A gold medal around his neck, Ramirez was as thrilled as his teammates in the afterglow of an achievement that was hailed in their homeland as the biggest sports moment in the country's history.
Returning to camp on Wednesday, Ramirez got the bad news, leaving manager Don Mattingly and general manager Ned Colletti to address how they'll replace their shortstop. They are not without options, having created quality depth throughout the roster.
"Obviously," Mattingly said Thursday morning, this is "not the news we wanted to hear. We haven't made a decision yet on who will be the shortstop. We're going to think over our options and do what's best for everyone. From what I understand, it's eight weeks until [Ramirez is back] playing up here."
This was the third Classic and the first won by a team other than Japan. It won't surface again until 2017.
"It's still a great tournament," Mattingly said. "It helps promote the game. It sours us a little bit to have a guy get hurt, but there's nothing we can do. Selfishly, we all want our guys in camp, but if this had been around when I was playing, I would have wanted to participate."
Logic tells us that if you blame the Classic for Ramirez's injury, you'd have to blame Holman Stadium in Vero Beach, Fla., for the ruptured knee tendon suffered on a slide by Dodgers slugger Pedro Guerrero on the final day of Spring Training in 1986, coming off his greatest season.
When Angels leadoff catalyst Chone Figgins fractured two fingers fielding a ground ball at third base early in Spring Training in 2007, nobody went off on a rant against Tempe Diablo Stadium.
The point is, injuries happen, anywhere and everywhere. Managers learn to deal with bad breaks and move on, quickly.
Ramirez just as easily could have damaged his thumb diving for a ground ball or sliding into a base at Camelback Ranch, the Dodgers' spring home. It just happened to come in the grand finale of an event that captivated fans from the Far East to the Caribbean.
While there is no shortage of healthy athletes in the Dodgers' clubhouse who would love to handle Ramirez's position, Colletti said the club initially will go with Dee Gordon and Luis Cruz at shortstop. The GM added that no trades are planned to fill the void.
Gordon, trying to come back from a frustrating 2012 season after a brilliant '11 debut, is having a good spring -- his recent sprained ankle notwithstanding -- and has shown improved discipline at the plate. He's one of the fastest players in the game with excellent tools.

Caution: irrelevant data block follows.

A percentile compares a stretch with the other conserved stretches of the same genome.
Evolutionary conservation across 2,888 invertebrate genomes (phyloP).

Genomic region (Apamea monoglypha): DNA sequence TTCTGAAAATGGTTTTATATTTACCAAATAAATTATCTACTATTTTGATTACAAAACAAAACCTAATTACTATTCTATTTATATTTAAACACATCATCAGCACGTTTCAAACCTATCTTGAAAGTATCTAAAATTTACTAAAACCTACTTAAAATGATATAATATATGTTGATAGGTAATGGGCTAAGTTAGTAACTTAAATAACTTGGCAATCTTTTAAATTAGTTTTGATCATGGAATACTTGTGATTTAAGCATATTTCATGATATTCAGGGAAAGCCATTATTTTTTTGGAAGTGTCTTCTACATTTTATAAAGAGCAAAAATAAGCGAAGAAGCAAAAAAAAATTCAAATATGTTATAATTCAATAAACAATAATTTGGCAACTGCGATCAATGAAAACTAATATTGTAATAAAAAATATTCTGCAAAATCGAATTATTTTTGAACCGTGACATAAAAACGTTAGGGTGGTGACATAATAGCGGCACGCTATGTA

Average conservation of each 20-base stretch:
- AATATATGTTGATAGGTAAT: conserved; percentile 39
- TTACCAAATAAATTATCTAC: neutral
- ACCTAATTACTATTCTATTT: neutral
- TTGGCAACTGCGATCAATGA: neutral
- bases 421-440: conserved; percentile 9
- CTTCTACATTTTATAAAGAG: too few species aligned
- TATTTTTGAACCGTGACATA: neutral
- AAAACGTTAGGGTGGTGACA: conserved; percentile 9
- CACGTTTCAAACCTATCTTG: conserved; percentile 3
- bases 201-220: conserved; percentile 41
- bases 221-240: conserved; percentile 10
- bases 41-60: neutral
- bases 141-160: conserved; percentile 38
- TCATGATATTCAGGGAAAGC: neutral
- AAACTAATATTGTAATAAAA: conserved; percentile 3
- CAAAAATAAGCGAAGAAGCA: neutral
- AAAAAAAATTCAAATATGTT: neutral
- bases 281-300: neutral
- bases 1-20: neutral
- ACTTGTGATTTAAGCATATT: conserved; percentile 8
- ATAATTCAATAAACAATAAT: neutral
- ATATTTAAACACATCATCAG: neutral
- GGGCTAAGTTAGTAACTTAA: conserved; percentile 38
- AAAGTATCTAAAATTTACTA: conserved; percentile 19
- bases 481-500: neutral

Cruz, arguably the Dodgers' best clutch hitter last season, excelled at third base with the glove, but has played shortstop extensively in his Minor League career. When he's at shortstop, the Dodgers can go with established veterans Juan Uribe, Nick Punto or Jerry Hairston Jr. at third base.
Uribe, who earned World Series championship rings with the 2010 Giants and '05 White Sox, has had a stellar spring with the bat after hitting .191 in 162 at-bats last season for the Dodgers.
Punto, who arrived in the blockbuster deal with Boston last August, has a World Series ring to show for his contributions to the 2011 Cardinals, for whom he hit .278 with a .388 on-base percentage. In 43 plate appearances with the Dodgers after the trade, he hit .286 with a .390 OBP.
Hairston, a 2009 World Series champion with the Yankees, is a .259 career hitter who has excelled in the postseason. He batted a combined .362 in 54 at-bats for the Yanks in '09 and the '11 Brewers.
Skip Schumaker is another multi-position player on the roster with championship experience in St. Louis. He's a .278 postseason hitter in 38 plate appearances for the Cards in 2009, '11 and '12.
Justin Sellers is considered a plus defender at shortstop, steady and capable, but he has struggled offensively, hitting .204 in 189 plate appearances for the Dodgers the past two seasons. But that's a small sample size, and rare is the player who can thrive with occasional at-bats. There was only one Manny Mota.
The Dodgers have the weaponry to score enough runs to compensate for diminished offensive production at shortstop. The history books and stat-driven websites are filled with teams that have won championships with weak sticks at this defense-first position.
Ramirez is an exceptional talent, but this is not a mortal blow to a club with the assets the Dodgers have accumulated in the dawn of the Guggenheim Partners era.